Unemployment dives to 5.9 per cent in October as 58,600 new jobs created
Australia's unemployment rate has dived to 5.9 per cent driven by a surprisingly strong growth in new jobs.
In seasonally adjusted terms the number of jobs increased by 58,600, a substantial increase on the market forecast of 15,000.
Full-time employment increased by 40,000, while part time jobs were up 18,600.
The number of people looking for jobs also increased with the participation rate up 0.1 per cent to 65 per cent.
Almost 200,000 jobs have now been created over the past year, the biggest annual job gain recorded in more than four years.
ANZ economist Justin Fabo said the numbers showed startling strength.
"While undoubtedly there is some noise in today's data, underlying jobs growth has been strong for a run of months," Mr Fabo said.
"Much of the improvement in unemployment has been among 15 to 24 year olds which had previously borne the brunt of labour market weakness.
"We are always wary of reading too much into the monthly labour force 'lottery', but even looking through the noise it's hard not to conclude that current labour market conditions in Australia are strong.
"In isolation this report makes a rate cut in February more difficult to achieve."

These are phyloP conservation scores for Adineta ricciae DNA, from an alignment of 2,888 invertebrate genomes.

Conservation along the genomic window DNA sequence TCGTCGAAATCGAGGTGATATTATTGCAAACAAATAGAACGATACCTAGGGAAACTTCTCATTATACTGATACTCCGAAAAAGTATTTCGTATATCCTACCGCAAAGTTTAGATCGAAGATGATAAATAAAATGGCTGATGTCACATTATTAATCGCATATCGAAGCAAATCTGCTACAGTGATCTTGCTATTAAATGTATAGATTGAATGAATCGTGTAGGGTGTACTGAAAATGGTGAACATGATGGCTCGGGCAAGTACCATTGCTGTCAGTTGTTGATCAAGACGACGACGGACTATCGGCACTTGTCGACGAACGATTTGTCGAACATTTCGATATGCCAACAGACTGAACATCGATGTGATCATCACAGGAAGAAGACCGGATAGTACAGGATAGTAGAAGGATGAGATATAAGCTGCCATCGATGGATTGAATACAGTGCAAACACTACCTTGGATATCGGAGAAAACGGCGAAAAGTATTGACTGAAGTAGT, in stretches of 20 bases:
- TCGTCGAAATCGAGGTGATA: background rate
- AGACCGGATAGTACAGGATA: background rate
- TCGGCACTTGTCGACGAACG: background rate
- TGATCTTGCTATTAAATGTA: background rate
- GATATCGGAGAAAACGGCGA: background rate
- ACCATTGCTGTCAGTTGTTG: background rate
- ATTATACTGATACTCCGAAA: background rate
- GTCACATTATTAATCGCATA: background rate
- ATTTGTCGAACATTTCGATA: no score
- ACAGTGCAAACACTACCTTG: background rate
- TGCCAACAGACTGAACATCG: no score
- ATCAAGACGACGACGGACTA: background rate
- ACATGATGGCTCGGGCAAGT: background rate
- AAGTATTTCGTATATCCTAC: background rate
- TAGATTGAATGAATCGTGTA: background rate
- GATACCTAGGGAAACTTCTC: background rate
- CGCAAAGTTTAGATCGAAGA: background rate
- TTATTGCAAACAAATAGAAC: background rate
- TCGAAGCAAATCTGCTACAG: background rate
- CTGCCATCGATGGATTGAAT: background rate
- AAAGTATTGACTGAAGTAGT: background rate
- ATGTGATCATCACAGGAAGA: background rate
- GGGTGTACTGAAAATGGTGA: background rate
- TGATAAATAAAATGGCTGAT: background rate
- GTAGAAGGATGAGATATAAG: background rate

That sentiment put a rocket under the Australian dollar.
J.P. Morgan's Tom Kennedy agreed the jobs data effectively knocked out the possibility of the Reserve Bank cutting rates at its December meeting.
"It is also important to note that Australia's other data have improved or stabilised of late, with building approvals, retail sales and trade all decent," Mr Kennedy said.
"The momentum in the data bodes well for the upcoming third quarter GDP outcome, with real growth expected to record a solid rebound following a disappointing outcome in the June quarter."
New South Wales lead the way with unemployment falling from 5.8 per cent to 5.5 per cent, while Victoria had an even more dramatic fall from 6.3 per cent to 5.6 per cent. South Australia still has the nation's highest unemployment at 7.5 per cent, down from 7.7 per cent in September, while Queensland's jobless number edged down from 6.3 per cent to 6.2 per cent. However the jobs market in Western Australia deteriorated with unemployment rising from 6.1 per cent to 6.4 per cent, while Tasmania's unemployment leapt from 6 per cent to 6.5 per cent. The Northern Territory and ACT remained relatively flat at 4.5 and 5.1 per cent respectively.
Aggregate hours worked was also up 1.2 per cent over the month, while the number of people looking form jobs also increased with the participation rate up 0.1 per cent to 65 per cent.
Source: ABC News